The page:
English Literature
Chivalric Romance

Chivalric Romance

Shiken premium Upgrade Banner

The Fascinating World of Chivalric Romance

Dragons, giants, fierce battles, and noble knights embarking on grand adventures. For centuries, chivalric romance has enthralled audiences with its thrilling tales. Popular stories such as King Arthur, Lancelot, and Gawain fall under this genre. But what exactly makes a story a chivalric romance?

In simple terms, chivalric romance is a literary genre that gained popularity in the later medieval period, written in either prose or verse. This genre emerged during the medieval era, a time of great change and transformation from the 5th to 15th century, often referred to as the "dark ages". However, despite its name, chivalric romance is not solely focused on romantic love (although it may feature a damsel in distress). Instead, it centers around thrilling adventures, similar to action movies we see today. These tales follow knights as they face daring quests, confront incredible dangers, and prove their courage and heroism.

These brave knights often encounter challenges such as terrifying dragons, giant foes, or being outsmarted by enchantresses and wizards. They may be tasked with retrieving sacred objects, like the holy grail or legendary swords such as Excalibur. Other times, their quests may involve journeys to find eternal youth. The heart of every chivalric romance lies in the exhilarating adventures that these knights undertake.

These stories were incredibly popular across Europe, largely due to frequent translations and adaptations from one language to another. During the medieval period, there were no copyright laws, and retelling another's story did not carry the negative connotation it does today. As a result, many tales were translated from their original Old French into languages like Middle High German and later Middle English. For instance, Hartmann von Aue's "Iwein" (c. 1203), was freely translated from Chrétien de Troyes' original Old French tale, "Yvain, the Knight of the Lion" (c.1180).

All knights in chivalric romance follow a strict code of conduct known as the chivalric code. This code sets rules for how knights should behave, placing great importance on honor, courtly love, and loyalty. Some of the most renowned chivalric romances are those of King Arthur and his Knights of the Round Table. One of the most well-known works is Thomas Mallory's "Le Morte D'Arthur" (1485), which narrates the complete story of King Arthur, from his rise to his demise. This compilation includes numerous tales of King Arthur's famous knights and is a combination of French and English stories.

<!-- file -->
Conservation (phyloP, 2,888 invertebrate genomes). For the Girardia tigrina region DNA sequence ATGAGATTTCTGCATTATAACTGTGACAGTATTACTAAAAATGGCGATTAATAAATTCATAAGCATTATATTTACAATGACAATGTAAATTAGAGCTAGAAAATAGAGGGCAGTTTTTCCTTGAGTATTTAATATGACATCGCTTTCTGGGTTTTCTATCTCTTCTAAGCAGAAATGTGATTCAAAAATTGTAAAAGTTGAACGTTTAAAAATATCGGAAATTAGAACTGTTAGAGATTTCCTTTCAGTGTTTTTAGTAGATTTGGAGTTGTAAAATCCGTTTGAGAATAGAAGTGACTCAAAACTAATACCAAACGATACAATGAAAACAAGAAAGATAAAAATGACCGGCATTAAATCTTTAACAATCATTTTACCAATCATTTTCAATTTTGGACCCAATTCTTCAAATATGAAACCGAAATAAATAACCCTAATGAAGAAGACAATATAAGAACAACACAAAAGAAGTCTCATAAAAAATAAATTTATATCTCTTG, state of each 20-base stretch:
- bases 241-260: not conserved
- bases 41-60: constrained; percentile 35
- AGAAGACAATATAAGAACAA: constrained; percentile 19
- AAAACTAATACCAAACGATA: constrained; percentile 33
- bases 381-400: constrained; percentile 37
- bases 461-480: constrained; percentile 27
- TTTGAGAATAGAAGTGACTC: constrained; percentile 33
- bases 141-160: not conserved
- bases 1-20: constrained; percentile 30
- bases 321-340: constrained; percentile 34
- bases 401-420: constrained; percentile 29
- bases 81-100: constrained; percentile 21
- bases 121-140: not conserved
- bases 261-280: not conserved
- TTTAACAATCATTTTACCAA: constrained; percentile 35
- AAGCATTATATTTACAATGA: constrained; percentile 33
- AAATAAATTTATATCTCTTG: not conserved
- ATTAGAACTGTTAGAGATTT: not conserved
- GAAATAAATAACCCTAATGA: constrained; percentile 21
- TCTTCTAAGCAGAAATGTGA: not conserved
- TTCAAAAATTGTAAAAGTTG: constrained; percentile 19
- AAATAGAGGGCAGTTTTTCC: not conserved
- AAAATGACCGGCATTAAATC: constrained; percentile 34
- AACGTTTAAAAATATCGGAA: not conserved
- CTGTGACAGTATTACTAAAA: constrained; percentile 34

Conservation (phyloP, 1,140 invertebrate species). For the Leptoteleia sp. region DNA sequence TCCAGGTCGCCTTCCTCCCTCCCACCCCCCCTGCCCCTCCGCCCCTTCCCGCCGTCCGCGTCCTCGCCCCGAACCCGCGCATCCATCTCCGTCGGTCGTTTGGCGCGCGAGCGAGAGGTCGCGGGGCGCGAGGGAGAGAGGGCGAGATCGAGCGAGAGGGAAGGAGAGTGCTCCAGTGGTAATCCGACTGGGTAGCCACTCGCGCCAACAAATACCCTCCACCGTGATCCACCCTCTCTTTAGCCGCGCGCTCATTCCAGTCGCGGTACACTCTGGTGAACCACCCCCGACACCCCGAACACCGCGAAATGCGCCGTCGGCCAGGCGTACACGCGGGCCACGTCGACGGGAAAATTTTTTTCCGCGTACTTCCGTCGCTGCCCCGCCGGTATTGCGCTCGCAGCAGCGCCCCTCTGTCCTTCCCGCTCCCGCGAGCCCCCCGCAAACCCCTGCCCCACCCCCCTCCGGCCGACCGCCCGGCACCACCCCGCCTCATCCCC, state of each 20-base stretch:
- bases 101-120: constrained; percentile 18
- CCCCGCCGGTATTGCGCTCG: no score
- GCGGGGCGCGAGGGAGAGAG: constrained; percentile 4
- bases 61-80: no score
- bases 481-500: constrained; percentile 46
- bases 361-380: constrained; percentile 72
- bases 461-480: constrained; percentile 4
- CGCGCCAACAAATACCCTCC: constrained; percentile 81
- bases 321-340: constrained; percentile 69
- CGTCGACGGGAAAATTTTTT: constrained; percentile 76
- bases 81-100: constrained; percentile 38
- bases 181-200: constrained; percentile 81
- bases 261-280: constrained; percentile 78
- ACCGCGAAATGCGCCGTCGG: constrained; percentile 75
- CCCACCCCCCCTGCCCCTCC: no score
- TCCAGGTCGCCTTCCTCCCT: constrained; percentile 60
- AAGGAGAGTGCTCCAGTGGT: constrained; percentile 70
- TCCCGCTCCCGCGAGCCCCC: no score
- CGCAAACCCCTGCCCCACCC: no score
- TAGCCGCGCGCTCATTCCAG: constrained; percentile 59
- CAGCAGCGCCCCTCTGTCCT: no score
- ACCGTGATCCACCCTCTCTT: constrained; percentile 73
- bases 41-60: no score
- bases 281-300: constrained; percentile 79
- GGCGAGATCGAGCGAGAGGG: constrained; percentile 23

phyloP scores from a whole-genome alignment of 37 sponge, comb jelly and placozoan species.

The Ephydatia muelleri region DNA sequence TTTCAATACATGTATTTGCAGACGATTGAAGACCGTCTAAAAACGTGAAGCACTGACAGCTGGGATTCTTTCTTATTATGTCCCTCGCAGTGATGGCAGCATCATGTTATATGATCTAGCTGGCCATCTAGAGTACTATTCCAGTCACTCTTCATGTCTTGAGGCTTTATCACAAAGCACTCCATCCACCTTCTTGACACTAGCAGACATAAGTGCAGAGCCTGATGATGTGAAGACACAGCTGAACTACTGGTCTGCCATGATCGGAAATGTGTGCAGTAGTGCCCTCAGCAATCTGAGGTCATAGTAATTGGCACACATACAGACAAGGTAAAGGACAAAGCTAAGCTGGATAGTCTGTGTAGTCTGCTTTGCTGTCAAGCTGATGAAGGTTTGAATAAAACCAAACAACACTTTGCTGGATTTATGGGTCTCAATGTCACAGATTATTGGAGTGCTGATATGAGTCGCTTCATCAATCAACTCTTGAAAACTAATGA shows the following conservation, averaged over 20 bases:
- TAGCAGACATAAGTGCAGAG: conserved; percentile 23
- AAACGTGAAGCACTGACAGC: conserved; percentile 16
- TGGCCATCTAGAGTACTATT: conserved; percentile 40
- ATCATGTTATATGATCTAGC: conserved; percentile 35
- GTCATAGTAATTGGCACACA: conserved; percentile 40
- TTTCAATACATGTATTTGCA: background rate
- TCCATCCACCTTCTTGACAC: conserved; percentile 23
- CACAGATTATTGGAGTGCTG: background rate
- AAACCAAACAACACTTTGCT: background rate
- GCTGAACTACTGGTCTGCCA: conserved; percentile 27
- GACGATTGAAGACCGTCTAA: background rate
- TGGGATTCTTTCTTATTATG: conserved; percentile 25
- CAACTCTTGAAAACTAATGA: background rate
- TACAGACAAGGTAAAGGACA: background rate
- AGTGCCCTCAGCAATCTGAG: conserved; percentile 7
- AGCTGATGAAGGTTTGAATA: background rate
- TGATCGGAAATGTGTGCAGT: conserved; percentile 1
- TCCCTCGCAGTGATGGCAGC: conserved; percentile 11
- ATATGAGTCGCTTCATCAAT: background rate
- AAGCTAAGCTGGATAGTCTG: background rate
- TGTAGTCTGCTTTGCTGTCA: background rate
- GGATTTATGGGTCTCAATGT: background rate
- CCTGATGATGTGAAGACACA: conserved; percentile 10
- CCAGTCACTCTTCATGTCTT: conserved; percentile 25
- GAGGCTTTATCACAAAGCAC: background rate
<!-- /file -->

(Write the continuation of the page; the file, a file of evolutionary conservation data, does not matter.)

Elements and Characteristics of Chivalric Romance

Now that we have a better understanding of what chivalric romance is, let's delve deeper into the key elements and characteristics that make a story a chivalric romance.


As the name suggests, all chivalric romances contain chivalry. In essence, chivalry means adhering to the chivalric code and upholding the ideals of knighthood. Even in modern times, the word is associated with gentlemanly behavior. The chivalric code includes defending the church, protecting the weak, and being patriotic and courageous. Knights are expected to be honest, generous, and always fight for good over evil. While some aspects of the code may still hold true, others may have lost their relevance over time. For example, mercilessly waging wars against "infidels" would not be seen as honorable in today's society.

Courtly Love

Courtly love is an essential element of chivalric romance. Traditionally, knights would fall in love with a fair maiden and strive to win her heart. However, unlike modern-day romance, knights must respect the maiden's freedom of choice and prove themselves worthy of her love. This may involve displaying acts of nobility and bravery or competing with other knights for the same lady's hand. A knight's devotion and unwavering loyalty to their chosen maiden are often highlighted in chivalric romances.

The Impact of Chivalric Romance in Medieval Times

During the medieval period, chivalric romances were a popular genre that captured the imaginations of audiences with their tales of brave knights and daring adventures. These stories often revolved around a knight competing for the affection of a lady, exemplifying the ideals of chivalry and bravery. One of the most well-known tales is that of Lancelot and Guinevere.

The Importance of Religious Faith

Part of the chivalric code was a strong devotion to the church. Knights saw themselves as defenders of God's will and often embarked on crusades to conquer the "holy land" or retrieve holy relics. This was seen as a noble and honorable pursuit, although it may be viewed differently in modern times. One famous example is Lancelot's quest for the Holy Grail in The Vulgate Cycle.

The Thrill of Adventure

Adventure was a key element in chivalric romances, as knights sought to prove their worth through heroic deeds and accomplishments. This could involve embarking on quests to win a lady's heart or to showcase their bravery. Many of these adventures are depicted in Thomas Mallory's Le Morte D'Arthur. The pursuit of adventure was seen as a way for knights to showcase their strength, courage, and honor.


Join Shiken For FREE

Gumbo Study Buddy

Explore More Subject Explanations

Try Shiken Premium
for Free

14-day free trial. Cancel anytime.
Get Started
Join 20,000+ learners worldwide.
The first 14 days are on us
96% of learners report x2 faster learning
Free hands-on onboarding & support
Cancel Anytime